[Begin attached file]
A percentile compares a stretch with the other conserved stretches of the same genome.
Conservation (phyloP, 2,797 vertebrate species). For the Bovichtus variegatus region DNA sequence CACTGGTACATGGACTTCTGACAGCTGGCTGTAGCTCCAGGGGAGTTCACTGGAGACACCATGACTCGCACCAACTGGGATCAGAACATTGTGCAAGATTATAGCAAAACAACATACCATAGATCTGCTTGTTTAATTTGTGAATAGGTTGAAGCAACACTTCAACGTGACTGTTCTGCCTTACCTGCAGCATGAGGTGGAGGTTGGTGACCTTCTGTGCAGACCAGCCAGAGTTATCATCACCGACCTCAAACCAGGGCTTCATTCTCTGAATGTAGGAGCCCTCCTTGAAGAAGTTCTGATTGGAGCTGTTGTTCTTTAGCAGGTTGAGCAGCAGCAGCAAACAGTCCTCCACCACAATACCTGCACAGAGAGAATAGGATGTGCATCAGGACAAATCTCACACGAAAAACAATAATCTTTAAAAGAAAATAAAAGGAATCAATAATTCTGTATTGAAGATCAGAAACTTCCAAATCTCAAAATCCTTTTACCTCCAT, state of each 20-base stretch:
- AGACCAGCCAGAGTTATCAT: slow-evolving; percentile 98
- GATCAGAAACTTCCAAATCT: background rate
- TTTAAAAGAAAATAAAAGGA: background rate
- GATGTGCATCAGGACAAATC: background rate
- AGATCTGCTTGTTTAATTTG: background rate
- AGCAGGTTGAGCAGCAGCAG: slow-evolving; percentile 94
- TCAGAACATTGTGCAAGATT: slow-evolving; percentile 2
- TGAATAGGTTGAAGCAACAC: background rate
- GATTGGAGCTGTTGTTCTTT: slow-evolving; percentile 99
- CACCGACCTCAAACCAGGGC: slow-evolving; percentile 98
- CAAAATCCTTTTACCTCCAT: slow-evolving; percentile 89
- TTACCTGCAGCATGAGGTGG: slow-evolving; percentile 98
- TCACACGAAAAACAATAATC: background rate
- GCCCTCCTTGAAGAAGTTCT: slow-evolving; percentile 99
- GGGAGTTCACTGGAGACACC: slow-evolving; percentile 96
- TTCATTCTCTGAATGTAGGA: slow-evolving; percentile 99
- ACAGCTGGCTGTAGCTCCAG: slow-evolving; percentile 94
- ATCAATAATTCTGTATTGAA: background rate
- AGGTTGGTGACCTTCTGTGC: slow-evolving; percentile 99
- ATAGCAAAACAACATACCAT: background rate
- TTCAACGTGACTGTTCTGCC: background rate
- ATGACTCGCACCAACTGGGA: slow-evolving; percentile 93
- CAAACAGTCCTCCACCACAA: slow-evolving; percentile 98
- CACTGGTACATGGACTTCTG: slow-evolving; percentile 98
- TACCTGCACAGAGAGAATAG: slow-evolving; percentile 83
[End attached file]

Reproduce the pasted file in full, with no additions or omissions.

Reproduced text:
A percentile compares a stretch with the other conserved stretches of the same genome.
Conservation (phyloP, 2,797 vertebrate species). For the Bovichtus variegatus region DNA sequence CACTGGTACATGGACTTCTGACAGCTGGCTGTAGCTCCAGGGGAGTTCACTGGAGACACCATGACTCGCACCAACTGGGATCAGAACATTGTGCAAGATTATAGCAAAACAACATACCATAGATCTGCTTGTTTAATTTGTGAATAGGTTGAAGCAACACTTCAACGTGACTGTTCTGCCTTACCTGCAGCATGAGGTGGAGGTTGGTGACCTTCTGTGCAGACCAGCCAGAGTTATCATCACCGACCTCAAACCAGGGCTTCATTCTCTGAATGTAGGAGCCCTCCTTGAAGAAGTTCTGATTGGAGCTGTTGTTCTTTAGCAGGTTGAGCAGCAGCAGCAAACAGTCCTCCACCACAATACCTGCACAGAGAGAATAGGATGTGCATCAGGACAAATCTCACACGAAAAACAATAATCTTTAAAAGAAAATAAAAGGAATCAATAATTCTGTATTGAAGATCAGAAACTTCCAAATCTCAAAATCCTTTTACCTCCAT, state of each 20-base stretch:
- AGACCAGCCAGAGTTATCAT: slow-evolving; percentile 98
- GATCAGAAACTTCCAAATCT: background rate
- TTTAAAAGAAAATAAAAGGA: background rate
- GATGTGCATCAGGACAAATC: background rate
- AGATCTGCTTGTTTAATTTG: background rate
- AGCAGGTTGAGCAGCAGCAG: slow-evolving; percentile 94
- TCAGAACATTGTGCAAGATT: slow-evolving; percentile 2
- TGAATAGGTTGAAGCAACAC: background rate
- GATTGGAGCTGTTGTTCTTT: slow-evolving; percentile 99
- CACCGACCTCAAACCAGGGC: slow-evolving; percentile 98
- CAAAATCCTTTTACCTCCAT: slow-evolving; percentile 89
- TTACCTGCAGCATGAGGTGG: slow-evolving; percentile 98
- TCACACGAAAAACAATAATC: background rate
- GCCCTCCTTGAAGAAGTTCT: slow-evolving; percentile 99
- GGGAGTTCACTGGAGACACC: slow-evolving; percentile 96
- TTCATTCTCTGAATGTAGGA: slow-evolving; percentile 99
- ACAGCTGGCTGTAGCTCCAG: slow-evolving; percentile 94
- ATCAATAATTCTGTATTGAA: background rate
- AGGTTGGTGACCTTCTGTGC: slow-evolving; percentile 99
- ATAGCAAAACAACATACCAT: background rate
- TTCAACGTGACTGTTCTGCC: background rate
- ATGACTCGCACCAACTGGGA: slow-evolving; percentile 93
- CAAACAGTCCTCCACCACAA: slow-evolving; percentile 98
- CACTGGTACATGGACTTCTG: slow-evolving; percentile 98
- TACCTGCACAGAGAGAATAG: slow-evolving; percentile 83